offers everyone an enjoyable boating experience.Carters Lake has seven public boat
ramps for easy access. Boat ramps are located at Damsite, Doll Mountain, Woodring
Branch and Ridgeway. The re-regulation pool also has a boat launch located near
the powerhouse off old Hwy 411. boaters launching outside a developed campground
are required to pay a $4 launching fee or purchase an annual day use pass. No fee
is required to launch at the re-regulation pool ramp. Carters Lake Marina is available
to serve all your boating needs throughout the year. Cabin rentals can also be made
by calling Carters Lake Marina at 706-276-4891. You can also visit the Carters Lake
Marina Website at: www.carterslake.com
For Your Safety
When visiting Carters Lake, we recommend that you review
the following safety messages for a safe and enjoyable time:
Be Alert to underwater hazards such as submerged stumps, logs and rocks that are
present in the lake.
Be especially careful when approaching the shoreline because depth of water will
vary from time to time and place to place.
Never dive into water of unknown depth.
Be alert to hazards such as poisonous plants, insects and snakes that inhabit the
Keep children under close supervision at all times, especially when they are in or
near the water.
Wear life vests at all times.
Do not use alcohol while in, on or around the water.
File a trip plan with someone to let them know where you will be and when you plan
Swim in designated swimming areas. (In all other areas except those designated "no
swimming," individuals may swim at their own risk.)
Do not overload your boat. Remember, safe boating is not overloading.
Carters Project offers fishermen diverse opportunities in terms of locations to fish
and fish species. In addition to Carters Lake, anglers can fish the re-regulation
pool or Coosawattee River. Carters Lake is approximately 11 miles long with 3200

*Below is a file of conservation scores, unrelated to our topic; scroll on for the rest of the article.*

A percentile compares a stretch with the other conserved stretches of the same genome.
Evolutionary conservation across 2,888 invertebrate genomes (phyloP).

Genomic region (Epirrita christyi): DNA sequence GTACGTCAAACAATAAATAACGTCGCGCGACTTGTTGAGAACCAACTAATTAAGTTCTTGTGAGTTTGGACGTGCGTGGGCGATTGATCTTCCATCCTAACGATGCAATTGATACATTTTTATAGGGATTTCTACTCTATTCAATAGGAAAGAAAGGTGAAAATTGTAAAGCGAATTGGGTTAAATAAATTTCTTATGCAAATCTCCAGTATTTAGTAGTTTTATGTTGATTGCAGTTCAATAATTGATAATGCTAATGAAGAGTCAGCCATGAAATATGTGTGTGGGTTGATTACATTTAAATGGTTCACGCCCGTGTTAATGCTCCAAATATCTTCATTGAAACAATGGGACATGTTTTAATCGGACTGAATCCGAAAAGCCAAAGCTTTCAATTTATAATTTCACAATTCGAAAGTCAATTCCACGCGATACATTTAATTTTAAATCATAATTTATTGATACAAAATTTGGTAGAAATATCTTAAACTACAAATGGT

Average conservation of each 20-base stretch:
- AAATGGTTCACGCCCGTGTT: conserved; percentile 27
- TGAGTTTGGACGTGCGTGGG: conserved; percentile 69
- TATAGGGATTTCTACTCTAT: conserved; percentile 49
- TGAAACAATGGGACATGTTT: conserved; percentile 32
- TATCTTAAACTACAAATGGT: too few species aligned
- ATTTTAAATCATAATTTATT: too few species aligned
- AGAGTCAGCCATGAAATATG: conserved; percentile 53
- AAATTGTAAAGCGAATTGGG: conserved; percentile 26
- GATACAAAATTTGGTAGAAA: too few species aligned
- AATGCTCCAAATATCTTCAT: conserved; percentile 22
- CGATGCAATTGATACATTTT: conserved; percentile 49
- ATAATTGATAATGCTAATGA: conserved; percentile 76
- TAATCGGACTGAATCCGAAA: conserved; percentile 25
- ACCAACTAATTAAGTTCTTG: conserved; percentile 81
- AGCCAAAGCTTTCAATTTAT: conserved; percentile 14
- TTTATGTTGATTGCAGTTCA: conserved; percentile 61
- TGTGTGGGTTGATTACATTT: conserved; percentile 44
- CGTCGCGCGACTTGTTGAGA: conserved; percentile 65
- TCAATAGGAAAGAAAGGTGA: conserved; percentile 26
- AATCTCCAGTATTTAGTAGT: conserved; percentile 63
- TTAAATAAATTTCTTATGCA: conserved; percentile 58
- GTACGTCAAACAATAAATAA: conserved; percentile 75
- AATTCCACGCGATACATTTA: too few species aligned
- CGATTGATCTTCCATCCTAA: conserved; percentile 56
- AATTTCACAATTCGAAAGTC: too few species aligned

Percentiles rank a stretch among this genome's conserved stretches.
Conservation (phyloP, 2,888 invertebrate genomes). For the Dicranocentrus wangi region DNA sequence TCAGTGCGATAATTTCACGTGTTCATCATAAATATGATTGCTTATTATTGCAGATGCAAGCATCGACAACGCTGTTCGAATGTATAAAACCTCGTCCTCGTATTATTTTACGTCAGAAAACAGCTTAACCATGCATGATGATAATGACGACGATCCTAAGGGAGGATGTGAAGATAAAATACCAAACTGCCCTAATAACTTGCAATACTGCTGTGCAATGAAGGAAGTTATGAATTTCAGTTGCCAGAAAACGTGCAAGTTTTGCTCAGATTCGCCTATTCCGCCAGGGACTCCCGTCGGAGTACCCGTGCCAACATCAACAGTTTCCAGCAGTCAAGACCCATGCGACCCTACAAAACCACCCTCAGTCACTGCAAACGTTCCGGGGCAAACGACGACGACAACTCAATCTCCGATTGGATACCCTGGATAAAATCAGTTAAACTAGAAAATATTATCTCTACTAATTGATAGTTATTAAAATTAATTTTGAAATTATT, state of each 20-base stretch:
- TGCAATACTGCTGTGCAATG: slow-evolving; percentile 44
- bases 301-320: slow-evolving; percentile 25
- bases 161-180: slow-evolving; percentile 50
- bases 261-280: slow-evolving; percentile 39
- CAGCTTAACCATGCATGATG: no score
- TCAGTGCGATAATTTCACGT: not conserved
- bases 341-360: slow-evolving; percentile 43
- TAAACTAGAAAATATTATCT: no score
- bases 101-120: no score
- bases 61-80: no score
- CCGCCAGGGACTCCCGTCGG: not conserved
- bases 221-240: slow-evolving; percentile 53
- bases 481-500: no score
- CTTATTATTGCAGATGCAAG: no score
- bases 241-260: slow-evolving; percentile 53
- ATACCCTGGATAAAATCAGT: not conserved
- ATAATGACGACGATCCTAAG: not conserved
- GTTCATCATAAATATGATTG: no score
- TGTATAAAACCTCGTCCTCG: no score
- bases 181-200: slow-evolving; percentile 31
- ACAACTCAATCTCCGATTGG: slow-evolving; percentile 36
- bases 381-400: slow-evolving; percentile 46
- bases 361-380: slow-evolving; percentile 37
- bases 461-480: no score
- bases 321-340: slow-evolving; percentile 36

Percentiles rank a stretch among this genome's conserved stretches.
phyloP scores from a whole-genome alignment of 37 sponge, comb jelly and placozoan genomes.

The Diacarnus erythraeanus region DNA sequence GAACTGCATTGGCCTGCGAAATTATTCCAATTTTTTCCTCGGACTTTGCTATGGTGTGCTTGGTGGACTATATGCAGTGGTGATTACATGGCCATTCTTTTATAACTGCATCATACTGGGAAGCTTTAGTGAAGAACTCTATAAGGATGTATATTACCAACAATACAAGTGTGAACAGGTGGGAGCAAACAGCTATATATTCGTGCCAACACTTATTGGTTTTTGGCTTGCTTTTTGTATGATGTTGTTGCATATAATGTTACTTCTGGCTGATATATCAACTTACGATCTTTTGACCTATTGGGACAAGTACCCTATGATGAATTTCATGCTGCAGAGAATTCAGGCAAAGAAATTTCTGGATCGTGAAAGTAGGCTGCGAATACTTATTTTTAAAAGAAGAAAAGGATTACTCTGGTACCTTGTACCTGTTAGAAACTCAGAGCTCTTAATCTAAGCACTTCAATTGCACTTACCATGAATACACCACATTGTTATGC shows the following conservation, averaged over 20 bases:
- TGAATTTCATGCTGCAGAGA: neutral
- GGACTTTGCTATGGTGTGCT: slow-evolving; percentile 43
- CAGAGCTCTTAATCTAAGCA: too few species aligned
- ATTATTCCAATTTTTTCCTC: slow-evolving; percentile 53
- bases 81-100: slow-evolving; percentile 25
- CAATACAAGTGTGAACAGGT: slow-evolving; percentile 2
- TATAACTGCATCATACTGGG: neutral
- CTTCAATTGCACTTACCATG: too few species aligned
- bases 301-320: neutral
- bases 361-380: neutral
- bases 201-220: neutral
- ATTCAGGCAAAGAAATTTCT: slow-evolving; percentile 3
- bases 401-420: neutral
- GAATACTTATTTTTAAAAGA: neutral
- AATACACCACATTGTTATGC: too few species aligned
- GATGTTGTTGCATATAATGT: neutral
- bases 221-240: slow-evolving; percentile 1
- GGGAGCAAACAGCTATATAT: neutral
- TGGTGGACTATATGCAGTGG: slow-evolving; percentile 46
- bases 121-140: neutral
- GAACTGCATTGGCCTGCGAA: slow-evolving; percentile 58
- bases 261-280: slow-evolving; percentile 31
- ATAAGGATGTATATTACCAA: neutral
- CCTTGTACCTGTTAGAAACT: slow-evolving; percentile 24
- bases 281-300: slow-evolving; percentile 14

acres and 62 miles of shoreline. Shoreline fishing locations are limited due to steep
shoreline terrain. Boaters can access the lake via six boat ramps. Deep clear water
and a rocky shoreline characterize Carters Lake. The re-regulation pool or lower
lake is located below Carters Lake and can be accessed from a boat ramp near the
Carters Powerhouse off Old Hwy 411. Re-regulation pool conditions (water depth and
surface acres) fluctuate based on powerhouse discharge. Fishing on the lower lake
is peaceful and few PWC's or pleasure boats operate on the shallow waters. Limited
shoreline fishing opportunities also exist on the lower lake. Swift water fishing
in the Coosawattee River can be found below the re-regulation dam. Two concrete fishing
decks have been constructed along the river accessible from Old Hwy 411. Picnic tables,
a hiking trail and bathrooms are also provided at the downstream fishing areas. A
handicapped accessible ramp is provided on the south side fishing area. An active
fish stocking program by the Georgia Department of Natural Resources along with native
fish found in the lake provide diversity for anglers. Fish species include bass (largemouth,
smallmouth, hybrid, stripped, spotted) crappie, walleye, bream and catfish.